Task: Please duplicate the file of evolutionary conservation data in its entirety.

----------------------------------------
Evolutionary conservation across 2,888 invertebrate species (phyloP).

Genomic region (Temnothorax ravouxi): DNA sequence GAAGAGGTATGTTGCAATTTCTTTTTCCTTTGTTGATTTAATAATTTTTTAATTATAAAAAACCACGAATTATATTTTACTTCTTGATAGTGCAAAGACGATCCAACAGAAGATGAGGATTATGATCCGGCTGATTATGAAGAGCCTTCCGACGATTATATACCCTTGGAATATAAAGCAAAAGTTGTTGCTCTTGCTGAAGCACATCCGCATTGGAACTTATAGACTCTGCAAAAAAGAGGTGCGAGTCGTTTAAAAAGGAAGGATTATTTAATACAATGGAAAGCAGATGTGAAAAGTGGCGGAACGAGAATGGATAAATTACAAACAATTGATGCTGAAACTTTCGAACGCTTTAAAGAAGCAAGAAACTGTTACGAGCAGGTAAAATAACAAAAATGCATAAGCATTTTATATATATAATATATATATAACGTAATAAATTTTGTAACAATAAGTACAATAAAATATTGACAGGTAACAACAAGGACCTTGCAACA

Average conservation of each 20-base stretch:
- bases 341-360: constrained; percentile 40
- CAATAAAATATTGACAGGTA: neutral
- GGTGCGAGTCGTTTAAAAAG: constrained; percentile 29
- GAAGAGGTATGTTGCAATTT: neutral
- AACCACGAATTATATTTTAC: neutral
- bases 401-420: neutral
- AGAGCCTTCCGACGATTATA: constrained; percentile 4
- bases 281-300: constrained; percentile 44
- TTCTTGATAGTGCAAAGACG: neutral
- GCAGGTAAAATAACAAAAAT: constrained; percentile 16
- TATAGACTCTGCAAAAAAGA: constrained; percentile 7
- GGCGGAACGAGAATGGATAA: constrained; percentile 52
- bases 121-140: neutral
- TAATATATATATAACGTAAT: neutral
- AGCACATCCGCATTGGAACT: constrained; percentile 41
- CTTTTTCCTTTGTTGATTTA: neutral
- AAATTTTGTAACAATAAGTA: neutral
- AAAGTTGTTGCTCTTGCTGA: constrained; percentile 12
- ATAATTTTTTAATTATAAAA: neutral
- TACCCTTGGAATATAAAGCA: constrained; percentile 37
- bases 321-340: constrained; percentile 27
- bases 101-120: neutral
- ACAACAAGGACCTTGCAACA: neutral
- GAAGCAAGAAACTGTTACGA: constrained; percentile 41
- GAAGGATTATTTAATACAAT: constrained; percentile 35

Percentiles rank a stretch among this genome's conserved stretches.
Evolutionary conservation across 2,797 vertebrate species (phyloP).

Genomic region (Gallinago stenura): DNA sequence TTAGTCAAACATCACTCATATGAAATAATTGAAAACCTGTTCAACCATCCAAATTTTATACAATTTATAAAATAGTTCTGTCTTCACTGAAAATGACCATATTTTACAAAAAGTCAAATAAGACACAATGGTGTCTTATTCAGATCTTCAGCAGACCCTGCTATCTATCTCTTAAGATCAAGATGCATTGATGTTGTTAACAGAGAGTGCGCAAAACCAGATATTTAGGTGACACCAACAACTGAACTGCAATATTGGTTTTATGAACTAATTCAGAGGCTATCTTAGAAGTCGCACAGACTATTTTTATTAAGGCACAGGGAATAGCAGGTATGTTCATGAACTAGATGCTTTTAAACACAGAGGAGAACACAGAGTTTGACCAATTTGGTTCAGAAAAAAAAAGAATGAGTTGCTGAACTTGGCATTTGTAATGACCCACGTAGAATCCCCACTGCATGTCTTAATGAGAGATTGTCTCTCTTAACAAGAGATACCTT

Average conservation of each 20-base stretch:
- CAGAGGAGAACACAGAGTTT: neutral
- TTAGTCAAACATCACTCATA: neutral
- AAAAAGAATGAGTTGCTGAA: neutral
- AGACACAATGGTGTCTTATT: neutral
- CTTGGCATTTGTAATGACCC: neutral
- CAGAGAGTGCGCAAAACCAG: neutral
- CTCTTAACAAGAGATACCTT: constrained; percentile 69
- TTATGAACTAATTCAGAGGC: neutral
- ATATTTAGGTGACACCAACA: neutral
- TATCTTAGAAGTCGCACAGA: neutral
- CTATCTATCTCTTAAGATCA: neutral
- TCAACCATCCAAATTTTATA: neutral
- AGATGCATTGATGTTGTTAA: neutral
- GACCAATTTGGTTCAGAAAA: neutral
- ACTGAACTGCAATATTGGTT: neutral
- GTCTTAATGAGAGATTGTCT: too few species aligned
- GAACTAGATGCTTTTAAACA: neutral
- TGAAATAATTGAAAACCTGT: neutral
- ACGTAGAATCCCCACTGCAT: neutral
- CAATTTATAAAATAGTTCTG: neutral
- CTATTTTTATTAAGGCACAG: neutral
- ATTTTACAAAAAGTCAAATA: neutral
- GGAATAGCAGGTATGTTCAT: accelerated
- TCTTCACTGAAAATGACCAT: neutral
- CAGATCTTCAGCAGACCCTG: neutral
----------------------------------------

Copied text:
Evolutionary conservation across 2,888 invertebrate species (phyloP).

Genomic region (Temnothorax ravouxi): DNA sequence GAAGAGGTATGTTGCAATTTCTTTTTCCTTTGTTGATTTAATAATTTTTTAATTATAAAAAACCACGAATTATATTTTACTTCTTGATAGTGCAAAGACGATCCAACAGAAGATGAGGATTATGATCCGGCTGATTATGAAGAGCCTTCCGACGATTATATACCCTTGGAATATAAAGCAAAAGTTGTTGCTCTTGCTGAAGCACATCCGCATTGGAACTTATAGACTCTGCAAAAAAGAGGTGCGAGTCGTTTAAAAAGGAAGGATTATTTAATACAATGGAAAGCAGATGTGAAAAGTGGCGGAACGAGAATGGATAAATTACAAACAATTGATGCTGAAACTTTCGAACGCTTTAAAGAAGCAAGAAACTGTTACGAGCAGGTAAAATAACAAAAATGCATAAGCATTTTATATATATAATATATATATAACGTAATAAATTTTGTAACAATAAGTACAATAAAATATTGACAGGTAACAACAAGGACCTTGCAACA

Average conservation of each 20-base stretch:
- bases 341-360: constrained; percentile 40
- CAATAAAATATTGACAGGTA: neutral
- GGTGCGAGTCGTTTAAAAAG: constrained; percentile 29
- GAAGAGGTATGTTGCAATTT: neutral
- AACCACGAATTATATTTTAC: neutral
- bases 401-420: neutral
- AGAGCCTTCCGACGATTATA: constrained; percentile 4
- bases 281-300: constrained; percentile 44
- TTCTTGATAGTGCAAAGACG: neutral
- GCAGGTAAAATAACAAAAAT: constrained; percentile 16
- TATAGACTCTGCAAAAAAGA: constrained; percentile 7
- GGCGGAACGAGAATGGATAA: constrained; percentile 52
- bases 121-140: neutral
- TAATATATATATAACGTAAT: neutral
- AGCACATCCGCATTGGAACT: constrained; percentile 41
- CTTTTTCCTTTGTTGATTTA: neutral
- AAATTTTGTAACAATAAGTA: neutral
- AAAGTTGTTGCTCTTGCTGA: constrained; percentile 12
- ATAATTTTTTAATTATAAAA: neutral
- TACCCTTGGAATATAAAGCA: constrained; percentile 37
- bases 321-340: constrained; percentile 27
- bases 101-120: neutral
- ACAACAAGGACCTTGCAACA: neutral
- GAAGCAAGAAACTGTTACGA: constrained; percentile 41
- GAAGGATTATTTAATACAAT: constrained; percentile 35

Percentiles rank a stretch among this genome's conserved stretches.
Evolutionary conservation across 2,797 vertebrate species (phyloP).

Genomic region (Gallinago stenura): DNA sequence TTAGTCAAACATCACTCATATGAAATAATTGAAAACCTGTTCAACCATCCAAATTTTATACAATTTATAAAATAGTTCTGTCTTCACTGAAAATGACCATATTTTACAAAAAGTCAAATAAGACACAATGGTGTCTTATTCAGATCTTCAGCAGACCCTGCTATCTATCTCTTAAGATCAAGATGCATTGATGTTGTTAACAGAGAGTGCGCAAAACCAGATATTTAGGTGACACCAACAACTGAACTGCAATATTGGTTTTATGAACTAATTCAGAGGCTATCTTAGAAGTCGCACAGACTATTTTTATTAAGGCACAGGGAATAGCAGGTATGTTCATGAACTAGATGCTTTTAAACACAGAGGAGAACACAGAGTTTGACCAATTTGGTTCAGAAAAAAAAAGAATGAGTTGCTGAACTTGGCATTTGTAATGACCCACGTAGAATCCCCACTGCATGTCTTAATGAGAGATTGTCTCTCTTAACAAGAGATACCTT

Average conservation of each 20-base stretch:
- CAGAGGAGAACACAGAGTTT: neutral
- TTAGTCAAACATCACTCATA: neutral
- AAAAAGAATGAGTTGCTGAA: neutral
- AGACACAATGGTGTCTTATT: neutral
- CTTGGCATTTGTAATGACCC: neutral
- CAGAGAGTGCGCAAAACCAG: neutral
- CTCTTAACAAGAGATACCTT: constrained; percentile 69
- TTATGAACTAATTCAGAGGC: neutral
- ATATTTAGGTGACACCAACA: neutral
- TATCTTAGAAGTCGCACAGA: neutral
- CTATCTATCTCTTAAGATCA: neutral
- TCAACCATCCAAATTTTATA: neutral
- AGATGCATTGATGTTGTTAA: neutral
- GACCAATTTGGTTCAGAAAA: neutral
- ACTGAACTGCAATATTGGTT: neutral
- GTCTTAATGAGAGATTGTCT: too few species aligned
- GAACTAGATGCTTTTAAACA: neutral
- TGAAATAATTGAAAACCTGT: neutral
- ACGTAGAATCCCCACTGCAT: neutral
- CAATTTATAAAATAGTTCTG: neutral
- CTATTTTTATTAAGGCACAG: neutral
- ATTTTACAAAAAGTCAAATA: neutral
- GGAATAGCAGGTATGTTCAT: accelerated
- TCTTCACTGAAAATGACCAT: neutral
- CAGATCTTCAGCAGACCCTG: neutral